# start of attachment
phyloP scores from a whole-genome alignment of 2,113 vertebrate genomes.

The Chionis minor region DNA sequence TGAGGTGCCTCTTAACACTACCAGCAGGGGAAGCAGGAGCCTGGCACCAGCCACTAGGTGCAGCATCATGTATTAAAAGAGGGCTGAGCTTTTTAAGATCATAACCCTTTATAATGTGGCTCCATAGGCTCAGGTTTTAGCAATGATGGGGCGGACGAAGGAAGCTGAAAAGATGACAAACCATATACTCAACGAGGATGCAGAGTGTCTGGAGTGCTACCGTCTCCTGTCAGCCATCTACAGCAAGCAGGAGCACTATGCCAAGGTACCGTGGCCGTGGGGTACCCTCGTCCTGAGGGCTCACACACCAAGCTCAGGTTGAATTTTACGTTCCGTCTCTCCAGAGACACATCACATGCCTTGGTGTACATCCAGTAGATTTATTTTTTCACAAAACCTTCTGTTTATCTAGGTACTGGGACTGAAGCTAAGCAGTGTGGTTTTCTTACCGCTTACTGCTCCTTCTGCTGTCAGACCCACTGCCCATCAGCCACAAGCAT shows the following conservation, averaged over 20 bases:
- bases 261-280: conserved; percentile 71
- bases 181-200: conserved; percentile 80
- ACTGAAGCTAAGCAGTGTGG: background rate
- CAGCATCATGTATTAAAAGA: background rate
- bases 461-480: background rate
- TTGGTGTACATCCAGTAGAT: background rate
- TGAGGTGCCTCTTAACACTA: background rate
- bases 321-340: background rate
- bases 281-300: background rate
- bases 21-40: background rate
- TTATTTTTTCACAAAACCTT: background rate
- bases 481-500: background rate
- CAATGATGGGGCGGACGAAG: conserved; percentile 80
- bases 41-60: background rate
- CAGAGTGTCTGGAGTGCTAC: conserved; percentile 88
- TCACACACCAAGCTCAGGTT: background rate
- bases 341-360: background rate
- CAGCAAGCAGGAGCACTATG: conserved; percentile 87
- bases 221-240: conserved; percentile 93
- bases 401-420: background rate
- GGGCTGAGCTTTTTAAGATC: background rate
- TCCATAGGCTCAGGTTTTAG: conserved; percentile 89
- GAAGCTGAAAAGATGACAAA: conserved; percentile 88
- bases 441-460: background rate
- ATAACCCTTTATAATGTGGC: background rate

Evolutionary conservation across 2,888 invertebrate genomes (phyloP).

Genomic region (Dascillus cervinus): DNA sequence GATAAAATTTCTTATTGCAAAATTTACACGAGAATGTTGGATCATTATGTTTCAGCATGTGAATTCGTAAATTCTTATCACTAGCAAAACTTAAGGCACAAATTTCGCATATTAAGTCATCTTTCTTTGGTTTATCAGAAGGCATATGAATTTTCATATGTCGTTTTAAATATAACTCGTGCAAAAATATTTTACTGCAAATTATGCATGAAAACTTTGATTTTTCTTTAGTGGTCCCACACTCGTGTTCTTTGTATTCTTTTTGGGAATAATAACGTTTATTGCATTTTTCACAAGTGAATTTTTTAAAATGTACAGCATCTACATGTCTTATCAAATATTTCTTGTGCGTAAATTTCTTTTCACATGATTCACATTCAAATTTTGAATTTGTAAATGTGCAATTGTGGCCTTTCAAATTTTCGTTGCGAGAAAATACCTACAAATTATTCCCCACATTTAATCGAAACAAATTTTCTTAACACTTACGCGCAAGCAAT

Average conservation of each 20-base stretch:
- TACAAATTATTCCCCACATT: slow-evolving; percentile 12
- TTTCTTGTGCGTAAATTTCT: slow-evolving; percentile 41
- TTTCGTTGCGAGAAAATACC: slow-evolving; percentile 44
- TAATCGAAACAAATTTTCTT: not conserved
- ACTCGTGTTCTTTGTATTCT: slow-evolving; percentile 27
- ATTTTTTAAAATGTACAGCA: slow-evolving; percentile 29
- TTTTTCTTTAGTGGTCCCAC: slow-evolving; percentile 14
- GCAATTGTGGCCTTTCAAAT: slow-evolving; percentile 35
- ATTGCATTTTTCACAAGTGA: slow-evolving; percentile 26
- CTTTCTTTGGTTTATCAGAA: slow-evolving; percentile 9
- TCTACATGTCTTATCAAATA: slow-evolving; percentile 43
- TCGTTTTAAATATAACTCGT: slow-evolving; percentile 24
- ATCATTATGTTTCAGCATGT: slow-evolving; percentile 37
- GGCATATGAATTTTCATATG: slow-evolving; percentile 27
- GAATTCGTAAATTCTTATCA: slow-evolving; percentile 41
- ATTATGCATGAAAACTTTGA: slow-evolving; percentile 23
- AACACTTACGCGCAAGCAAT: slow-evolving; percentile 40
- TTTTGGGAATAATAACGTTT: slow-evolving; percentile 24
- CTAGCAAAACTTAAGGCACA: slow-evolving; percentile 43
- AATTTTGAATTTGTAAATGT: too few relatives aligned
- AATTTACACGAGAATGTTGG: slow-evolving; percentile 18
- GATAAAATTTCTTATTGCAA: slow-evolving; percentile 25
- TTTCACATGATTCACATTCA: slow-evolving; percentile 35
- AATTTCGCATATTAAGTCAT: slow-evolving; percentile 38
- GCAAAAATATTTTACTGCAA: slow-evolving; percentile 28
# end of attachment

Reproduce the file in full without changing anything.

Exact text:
phyloP scores from a whole-genome alignment of 2,113 vertebrate genomes.

The Chionis minor region DNA sequence TGAGGTGCCTCTTAACACTACCAGCAGGGGAAGCAGGAGCCTGGCACCAGCCACTAGGTGCAGCATCATGTATTAAAAGAGGGCTGAGCTTTTTAAGATCATAACCCTTTATAATGTGGCTCCATAGGCTCAGGTTTTAGCAATGATGGGGCGGACGAAGGAAGCTGAAAAGATGACAAACCATATACTCAACGAGGATGCAGAGTGTCTGGAGTGCTACCGTCTCCTGTCAGCCATCTACAGCAAGCAGGAGCACTATGCCAAGGTACCGTGGCCGTGGGGTACCCTCGTCCTGAGGGCTCACACACCAAGCTCAGGTTGAATTTTACGTTCCGTCTCTCCAGAGACACATCACATGCCTTGGTGTACATCCAGTAGATTTATTTTTTCACAAAACCTTCTGTTTATCTAGGTACTGGGACTGAAGCTAAGCAGTGTGGTTTTCTTACCGCTTACTGCTCCTTCTGCTGTCAGACCCACTGCCCATCAGCCACAAGCAT shows the following conservation, averaged over 20 bases:
- bases 261-280: conserved; percentile 71
- bases 181-200: conserved; percentile 80
- ACTGAAGCTAAGCAGTGTGG: background rate
- CAGCATCATGTATTAAAAGA: background rate
- bases 461-480: background rate
- TTGGTGTACATCCAGTAGAT: background rate
- TGAGGTGCCTCTTAACACTA: background rate
- bases 321-340: background rate
- bases 281-300: background rate
- bases 21-40: background rate
- TTATTTTTTCACAAAACCTT: background rate
- bases 481-500: background rate
- CAATGATGGGGCGGACGAAG: conserved; percentile 80
- bases 41-60: background rate
- CAGAGTGTCTGGAGTGCTAC: conserved; percentile 88
- TCACACACCAAGCTCAGGTT: background rate
- bases 341-360: background rate
- CAGCAAGCAGGAGCACTATG: conserved; percentile 87
- bases 221-240: conserved; percentile 93
- bases 401-420: background rate
- GGGCTGAGCTTTTTAAGATC: background rate
- TCCATAGGCTCAGGTTTTAG: conserved; percentile 89
- GAAGCTGAAAAGATGACAAA: conserved; percentile 88
- bases 441-460: background rate
- ATAACCCTTTATAATGTGGC: background rate

Evolutionary conservation across 2,888 invertebrate genomes (phyloP).

Genomic region (Dascillus cervinus): DNA sequence GATAAAATTTCTTATTGCAAAATTTACACGAGAATGTTGGATCATTATGTTTCAGCATGTGAATTCGTAAATTCTTATCACTAGCAAAACTTAAGGCACAAATTTCGCATATTAAGTCATCTTTCTTTGGTTTATCAGAAGGCATATGAATTTTCATATGTCGTTTTAAATATAACTCGTGCAAAAATATTTTACTGCAAATTATGCATGAAAACTTTGATTTTTCTTTAGTGGTCCCACACTCGTGTTCTTTGTATTCTTTTTGGGAATAATAACGTTTATTGCATTTTTCACAAGTGAATTTTTTAAAATGTACAGCATCTACATGTCTTATCAAATATTTCTTGTGCGTAAATTTCTTTTCACATGATTCACATTCAAATTTTGAATTTGTAAATGTGCAATTGTGGCCTTTCAAATTTTCGTTGCGAGAAAATACCTACAAATTATTCCCCACATTTAATCGAAACAAATTTTCTTAACACTTACGCGCAAGCAAT

Average conservation of each 20-base stretch:
- TACAAATTATTCCCCACATT: slow-evolving; percentile 12
- TTTCTTGTGCGTAAATTTCT: slow-evolving; percentile 41
- TTTCGTTGCGAGAAAATACC: slow-evolving; percentile 44
- TAATCGAAACAAATTTTCTT: not conserved
- ACTCGTGTTCTTTGTATTCT: slow-evolving; percentile 27
- ATTTTTTAAAATGTACAGCA: slow-evolving; percentile 29
- TTTTTCTTTAGTGGTCCCAC: slow-evolving; percentile 14
- GCAATTGTGGCCTTTCAAAT: slow-evolving; percentile 35
- ATTGCATTTTTCACAAGTGA: slow-evolving; percentile 26
- CTTTCTTTGGTTTATCAGAA: slow-evolving; percentile 9
- TCTACATGTCTTATCAAATA: slow-evolving; percentile 43
- TCGTTTTAAATATAACTCGT: slow-evolving; percentile 24
- ATCATTATGTTTCAGCATGT: slow-evolving; percentile 37
- GGCATATGAATTTTCATATG: slow-evolving; percentile 27
- GAATTCGTAAATTCTTATCA: slow-evolving; percentile 41
- ATTATGCATGAAAACTTTGA: slow-evolving; percentile 23
- AACACTTACGCGCAAGCAAT: slow-evolving; percentile 40
- TTTTGGGAATAATAACGTTT: slow-evolving; percentile 24
- CTAGCAAAACTTAAGGCACA: slow-evolving; percentile 43
- AATTTTGAATTTGTAAATGT: too few relatives aligned
- AATTTACACGAGAATGTTGG: slow-evolving; percentile 18
- GATAAAATTTCTTATTGCAA: slow-evolving; percentile 25
- TTTCACATGATTCACATTCA: slow-evolving; percentile 35
- AATTTCGCATATTAAGTCAT: slow-evolving; percentile 38
- GCAAAAATATTTTACTGCAA: slow-evolving; percentile 28